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TRUST JESUS TODAY
While enjoying a long weekend on a stretch of river where not many people travel in Australia, we were set upon one night by an interesting family.
By Heidi Wallenborn-Cramer
"Have you ever been on a locomotive?"
"Why are flies black?"
"Why do bees sting?"
"How far have you traveled on that boat?"
"I don't like eggs. Why do you?"
"The Easter Bunny leaves me chocolate eggs. Do you know why?"
On our last of five days on the Glenelg River in Australia over Easter weekend, I was peppered by questions from a five-year-old like buckshot from a 12-gauge rifle.
My husband, Steve, and I had settled in for the night. We moored our small sailing yacht at Saunders Landing and powered the outboard tinny for fishing before sunset. No one was at the picnic/camp area we chose. We seemed to be utterly alone.
Steve lit the wood-fueled barbecue. He cooked steaks, sautéed onion, corn-on-the-cob and potatoes in foil. We settled in for a game of Scrabble.
Dusk turned to night. Parrots and other sleepy birds settled in.
Midway through our dinner with the board game by flashlight nearly finished, we heard a foghorn-like female voice drifting over black water:
"Hoy! Yeah mate! That's the place we saw earlier today, mate! Oi! There's boats there! But I'm sure it's the same place! Oi! It looks like two boats are there! Pull in anyway! Oi! I see lights! Pull in hard right, mate! I'll watch out!"
Chagrined, Steve and I helped these boaters navigate with flashlights through a dark, snag-filled river underneath a star-filled sky.
Once landed, we invited them to share our fire and sparkling wine.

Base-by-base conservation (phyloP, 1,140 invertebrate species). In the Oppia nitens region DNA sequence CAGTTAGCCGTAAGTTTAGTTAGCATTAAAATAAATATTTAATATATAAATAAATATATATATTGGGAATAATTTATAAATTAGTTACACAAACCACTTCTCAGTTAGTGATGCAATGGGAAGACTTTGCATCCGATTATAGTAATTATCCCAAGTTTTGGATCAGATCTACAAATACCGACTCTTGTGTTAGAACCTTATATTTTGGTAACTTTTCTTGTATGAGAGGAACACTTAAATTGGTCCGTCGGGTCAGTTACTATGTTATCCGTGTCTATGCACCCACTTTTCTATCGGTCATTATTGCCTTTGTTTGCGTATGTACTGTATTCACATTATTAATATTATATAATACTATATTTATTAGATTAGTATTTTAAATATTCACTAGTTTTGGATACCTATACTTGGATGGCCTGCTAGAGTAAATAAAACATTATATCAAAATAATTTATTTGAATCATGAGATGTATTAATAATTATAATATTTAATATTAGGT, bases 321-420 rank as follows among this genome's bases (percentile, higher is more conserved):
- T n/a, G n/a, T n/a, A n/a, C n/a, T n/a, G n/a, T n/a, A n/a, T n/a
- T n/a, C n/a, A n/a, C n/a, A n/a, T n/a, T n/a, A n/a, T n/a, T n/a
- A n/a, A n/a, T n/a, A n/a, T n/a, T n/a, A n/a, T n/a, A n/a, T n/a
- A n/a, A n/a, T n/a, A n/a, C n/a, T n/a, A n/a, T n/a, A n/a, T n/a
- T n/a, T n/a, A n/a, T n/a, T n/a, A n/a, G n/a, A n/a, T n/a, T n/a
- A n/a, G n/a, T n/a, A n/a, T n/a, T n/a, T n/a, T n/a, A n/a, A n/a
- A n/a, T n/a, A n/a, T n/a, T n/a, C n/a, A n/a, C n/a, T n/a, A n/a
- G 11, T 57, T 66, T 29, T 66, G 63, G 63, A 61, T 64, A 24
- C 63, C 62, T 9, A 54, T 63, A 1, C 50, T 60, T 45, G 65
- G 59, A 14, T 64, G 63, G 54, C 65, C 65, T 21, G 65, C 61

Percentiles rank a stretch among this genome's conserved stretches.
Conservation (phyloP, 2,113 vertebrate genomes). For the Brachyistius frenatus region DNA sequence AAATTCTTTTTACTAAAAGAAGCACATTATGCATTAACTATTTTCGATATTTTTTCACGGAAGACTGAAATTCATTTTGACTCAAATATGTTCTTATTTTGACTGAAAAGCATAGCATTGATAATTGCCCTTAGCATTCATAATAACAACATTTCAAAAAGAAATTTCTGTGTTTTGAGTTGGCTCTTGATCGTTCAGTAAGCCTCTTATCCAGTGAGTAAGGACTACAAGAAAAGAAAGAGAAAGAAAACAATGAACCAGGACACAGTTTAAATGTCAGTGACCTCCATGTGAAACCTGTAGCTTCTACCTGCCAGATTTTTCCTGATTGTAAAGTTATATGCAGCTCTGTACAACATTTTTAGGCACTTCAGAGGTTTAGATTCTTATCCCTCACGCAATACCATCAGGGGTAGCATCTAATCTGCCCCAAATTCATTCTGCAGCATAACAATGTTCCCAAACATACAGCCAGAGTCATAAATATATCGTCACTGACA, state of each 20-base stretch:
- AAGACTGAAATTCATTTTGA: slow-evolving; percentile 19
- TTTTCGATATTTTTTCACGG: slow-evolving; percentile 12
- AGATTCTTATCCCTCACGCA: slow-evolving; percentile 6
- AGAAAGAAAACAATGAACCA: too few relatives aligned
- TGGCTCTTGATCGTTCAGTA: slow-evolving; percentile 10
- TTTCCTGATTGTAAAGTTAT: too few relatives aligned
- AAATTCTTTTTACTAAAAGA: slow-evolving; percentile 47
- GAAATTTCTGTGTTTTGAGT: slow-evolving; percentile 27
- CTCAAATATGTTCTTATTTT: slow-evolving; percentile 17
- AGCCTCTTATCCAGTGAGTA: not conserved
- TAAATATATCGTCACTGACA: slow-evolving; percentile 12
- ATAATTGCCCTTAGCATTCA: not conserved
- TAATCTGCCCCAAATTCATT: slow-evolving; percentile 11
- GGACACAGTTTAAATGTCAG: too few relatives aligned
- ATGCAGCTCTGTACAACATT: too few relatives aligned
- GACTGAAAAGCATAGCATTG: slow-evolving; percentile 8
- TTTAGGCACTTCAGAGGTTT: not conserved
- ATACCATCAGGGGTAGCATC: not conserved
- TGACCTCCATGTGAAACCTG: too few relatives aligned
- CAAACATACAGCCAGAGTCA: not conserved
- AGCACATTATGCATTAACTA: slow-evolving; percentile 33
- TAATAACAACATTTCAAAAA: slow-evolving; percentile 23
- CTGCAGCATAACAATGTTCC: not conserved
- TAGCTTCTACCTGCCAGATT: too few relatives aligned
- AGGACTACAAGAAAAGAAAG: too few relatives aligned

This couple, older than Steve and me in our late 40s, had Campbell, a five-year-old son with them.
Campbell is precocious to say the least.
Curious, he processed information quickly. He noticed our interrupted Scrabble game and asked questions about letters on squares with tiny numbers in the corner. I explained the game while his parents spoke with Steve by the campfire.
I enjoyed watching him learn. He was fascinated with our flashlight and randomly turned it on and off. He lit up the surrounding gum trees looking for ring-tailed possums and koalas. He asked how far light goes.
"How far do you think light goes?" I said.
He pondered a moment and answered, "As far as I can see."
"Really?" I said.
By this time the moon rose and sailed above the horizon.
"But light travels so much farther than we can see," I said. "What if someone was on that moon over there and saw your light? Do you think that could happen?"
Campbell didn't answer, he stared at the moon.
"What about the stars?" I asked. "What if the light shining down to us from space was really a bunch of people on planets with flashlights shining them in our direction--hoping we would see them?"
Campbell looked at me quizzically and said, "Flashlight?"
"I mean torch," I said. (Australian lingo.)
Thinking about that for a minute, Campbell smiled. With a childish laugh, he discounted the idea.
"Nah," he said. "That's just too far away."
The child was distracted by Steve offering a perfectly melted marshmallow from a stick over the fire.
As the evening wore on, Campbell was ushered off to bed on his parent's houseboat.
“Oi!” his mother called to me, trailing after her husband who held their sleeping son. “He’s pretty smart, ain’t he?”
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